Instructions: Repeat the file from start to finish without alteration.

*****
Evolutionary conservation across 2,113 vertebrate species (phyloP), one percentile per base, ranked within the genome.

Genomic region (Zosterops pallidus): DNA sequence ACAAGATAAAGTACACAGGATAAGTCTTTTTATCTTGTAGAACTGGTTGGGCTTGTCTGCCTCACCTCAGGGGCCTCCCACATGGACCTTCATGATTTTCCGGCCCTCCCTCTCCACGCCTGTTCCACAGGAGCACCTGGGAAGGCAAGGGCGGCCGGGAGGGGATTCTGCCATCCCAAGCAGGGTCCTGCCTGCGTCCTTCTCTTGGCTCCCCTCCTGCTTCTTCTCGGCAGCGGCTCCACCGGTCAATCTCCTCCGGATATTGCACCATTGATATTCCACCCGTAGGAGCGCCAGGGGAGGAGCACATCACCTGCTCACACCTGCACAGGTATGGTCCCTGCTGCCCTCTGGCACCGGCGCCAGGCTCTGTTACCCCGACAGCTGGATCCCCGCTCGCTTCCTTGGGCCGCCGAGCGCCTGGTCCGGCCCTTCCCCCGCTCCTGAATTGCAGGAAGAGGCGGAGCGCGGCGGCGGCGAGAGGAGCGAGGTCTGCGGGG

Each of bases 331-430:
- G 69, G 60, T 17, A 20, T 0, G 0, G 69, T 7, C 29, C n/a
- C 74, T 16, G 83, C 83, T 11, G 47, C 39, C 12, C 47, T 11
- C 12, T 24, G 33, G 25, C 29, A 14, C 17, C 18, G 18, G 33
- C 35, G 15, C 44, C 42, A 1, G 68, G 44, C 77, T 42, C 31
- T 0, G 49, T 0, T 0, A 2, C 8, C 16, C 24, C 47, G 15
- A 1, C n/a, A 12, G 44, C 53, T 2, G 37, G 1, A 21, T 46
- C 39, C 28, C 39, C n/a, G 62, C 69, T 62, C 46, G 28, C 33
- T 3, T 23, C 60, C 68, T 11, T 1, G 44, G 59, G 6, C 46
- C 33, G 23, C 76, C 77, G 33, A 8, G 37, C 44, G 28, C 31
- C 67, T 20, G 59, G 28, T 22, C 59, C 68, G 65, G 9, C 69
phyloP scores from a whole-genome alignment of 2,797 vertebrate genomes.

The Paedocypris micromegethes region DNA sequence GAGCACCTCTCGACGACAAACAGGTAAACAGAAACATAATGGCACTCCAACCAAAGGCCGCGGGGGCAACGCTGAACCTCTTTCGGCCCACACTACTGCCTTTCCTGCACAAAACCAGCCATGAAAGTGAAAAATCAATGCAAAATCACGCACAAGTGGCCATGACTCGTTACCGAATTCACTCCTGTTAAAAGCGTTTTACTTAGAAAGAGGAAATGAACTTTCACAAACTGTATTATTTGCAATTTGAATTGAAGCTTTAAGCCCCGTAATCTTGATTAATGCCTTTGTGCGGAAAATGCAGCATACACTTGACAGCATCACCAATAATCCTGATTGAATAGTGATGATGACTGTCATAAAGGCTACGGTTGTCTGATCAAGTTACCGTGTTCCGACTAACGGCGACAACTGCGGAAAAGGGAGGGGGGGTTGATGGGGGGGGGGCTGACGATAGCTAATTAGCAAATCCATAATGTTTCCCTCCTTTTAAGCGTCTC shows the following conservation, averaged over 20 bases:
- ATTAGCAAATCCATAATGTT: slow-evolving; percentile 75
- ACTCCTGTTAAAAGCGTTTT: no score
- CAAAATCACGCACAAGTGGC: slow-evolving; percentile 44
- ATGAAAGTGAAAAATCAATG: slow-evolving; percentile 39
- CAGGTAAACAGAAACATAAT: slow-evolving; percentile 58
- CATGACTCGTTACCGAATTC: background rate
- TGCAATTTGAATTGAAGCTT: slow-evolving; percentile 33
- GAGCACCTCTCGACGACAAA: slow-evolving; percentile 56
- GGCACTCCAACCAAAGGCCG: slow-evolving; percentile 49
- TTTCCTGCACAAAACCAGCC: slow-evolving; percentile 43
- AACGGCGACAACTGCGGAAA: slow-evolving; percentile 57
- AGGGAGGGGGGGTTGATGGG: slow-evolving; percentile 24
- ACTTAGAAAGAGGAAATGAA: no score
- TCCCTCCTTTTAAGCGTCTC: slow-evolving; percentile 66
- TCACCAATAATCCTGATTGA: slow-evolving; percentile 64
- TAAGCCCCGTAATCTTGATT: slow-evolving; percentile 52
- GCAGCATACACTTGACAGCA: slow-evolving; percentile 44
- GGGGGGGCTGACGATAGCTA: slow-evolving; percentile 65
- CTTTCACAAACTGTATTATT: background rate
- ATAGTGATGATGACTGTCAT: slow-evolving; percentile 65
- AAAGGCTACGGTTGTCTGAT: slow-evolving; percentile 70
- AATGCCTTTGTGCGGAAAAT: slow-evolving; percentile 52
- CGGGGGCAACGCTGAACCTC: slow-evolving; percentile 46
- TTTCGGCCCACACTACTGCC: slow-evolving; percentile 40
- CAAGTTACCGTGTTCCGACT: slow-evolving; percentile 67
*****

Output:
Evolutionary conservation across 2,113 vertebrate species (phyloP), one percentile per base, ranked within the genome.

Genomic region (Zosterops pallidus): DNA sequence ACAAGATAAAGTACACAGGATAAGTCTTTTTATCTTGTAGAACTGGTTGGGCTTGTCTGCCTCACCTCAGGGGCCTCCCACATGGACCTTCATGATTTTCCGGCCCTCCCTCTCCACGCCTGTTCCACAGGAGCACCTGGGAAGGCAAGGGCGGCCGGGAGGGGATTCTGCCATCCCAAGCAGGGTCCTGCCTGCGTCCTTCTCTTGGCTCCCCTCCTGCTTCTTCTCGGCAGCGGCTCCACCGGTCAATCTCCTCCGGATATTGCACCATTGATATTCCACCCGTAGGAGCGCCAGGGGAGGAGCACATCACCTGCTCACACCTGCACAGGTATGGTCCCTGCTGCCCTCTGGCACCGGCGCCAGGCTCTGTTACCCCGACAGCTGGATCCCCGCTCGCTTCCTTGGGCCGCCGAGCGCCTGGTCCGGCCCTTCCCCCGCTCCTGAATTGCAGGAAGAGGCGGAGCGCGGCGGCGGCGAGAGGAGCGAGGTCTGCGGGG

Each of bases 331-430:
- G 69, G 60, T 17, A 20, T 0, G 0, G 69, T 7, C 29, C n/a
- C 74, T 16, G 83, C 83, T 11, G 47, C 39, C 12, C 47, T 11
- C 12, T 24, G 33, G 25, C 29, A 14, C 17, C 18, G 18, G 33
- C 35, G 15, C 44, C 42, A 1, G 68, G 44, C 77, T 42, C 31
- T 0, G 49, T 0, T 0, A 2, C 8, C 16, C 24, C 47, G 15
- A 1, C n/a, A 12, G 44, C 53, T 2, G 37, G 1, A 21, T 46
- C 39, C 28, C 39, C n/a, G 62, C 69, T 62, C 46, G 28, C 33
- T 3, T 23, C 60, C 68, T 11, T 1, G 44, G 59, G 6, C 46
- C 33, G 23, C 76, C 77, G 33, A 8, G 37, C 44, G 28, C 31
- C 67, T 20, G 59, G 28, T 22, C 59, C 68, G 65, G 9, C 69
phyloP scores from a whole-genome alignment of 2,797 vertebrate genomes.

The Paedocypris micromegethes region DNA sequence GAGCACCTCTCGACGACAAACAGGTAAACAGAAACATAATGGCACTCCAACCAAAGGCCGCGGGGGCAACGCTGAACCTCTTTCGGCCCACACTACTGCCTTTCCTGCACAAAACCAGCCATGAAAGTGAAAAATCAATGCAAAATCACGCACAAGTGGCCATGACTCGTTACCGAATTCACTCCTGTTAAAAGCGTTTTACTTAGAAAGAGGAAATGAACTTTCACAAACTGTATTATTTGCAATTTGAATTGAAGCTTTAAGCCCCGTAATCTTGATTAATGCCTTTGTGCGGAAAATGCAGCATACACTTGACAGCATCACCAATAATCCTGATTGAATAGTGATGATGACTGTCATAAAGGCTACGGTTGTCTGATCAAGTTACCGTGTTCCGACTAACGGCGACAACTGCGGAAAAGGGAGGGGGGGTTGATGGGGGGGGGGCTGACGATAGCTAATTAGCAAATCCATAATGTTTCCCTCCTTTTAAGCGTCTC shows the following conservation, averaged over 20 bases:
- ATTAGCAAATCCATAATGTT: slow-evolving; percentile 75
- ACTCCTGTTAAAAGCGTTTT: no score
- CAAAATCACGCACAAGTGGC: slow-evolving; percentile 44
- ATGAAAGTGAAAAATCAATG: slow-evolving; percentile 39
- CAGGTAAACAGAAACATAAT: slow-evolving; percentile 58
- CATGACTCGTTACCGAATTC: background rate
- TGCAATTTGAATTGAAGCTT: slow-evolving; percentile 33
- GAGCACCTCTCGACGACAAA: slow-evolving; percentile 56
- GGCACTCCAACCAAAGGCCG: slow-evolving; percentile 49
- TTTCCTGCACAAAACCAGCC: slow-evolving; percentile 43
- AACGGCGACAACTGCGGAAA: slow-evolving; percentile 57
- AGGGAGGGGGGGTTGATGGG: slow-evolving; percentile 24
- ACTTAGAAAGAGGAAATGAA: no score
- TCCCTCCTTTTAAGCGTCTC: slow-evolving; percentile 66
- TCACCAATAATCCTGATTGA: slow-evolving; percentile 64
- TAAGCCCCGTAATCTTGATT: slow-evolving; percentile 52
- GCAGCATACACTTGACAGCA: slow-evolving; percentile 44
- GGGGGGGCTGACGATAGCTA: slow-evolving; percentile 65
- CTTTCACAAACTGTATTATT: background rate
- ATAGTGATGATGACTGTCAT: slow-evolving; percentile 65
- AAAGGCTACGGTTGTCTGAT: slow-evolving; percentile 70
- AATGCCTTTGTGCGGAAAAT: slow-evolving; percentile 52
- CGGGGGCAACGCTGAACCTC: slow-evolving; percentile 46
- TTTCGGCCCACACTACTGCC: slow-evolving; percentile 40
- CAAGTTACCGTGTTCCGACT: slow-evolving; percentile 67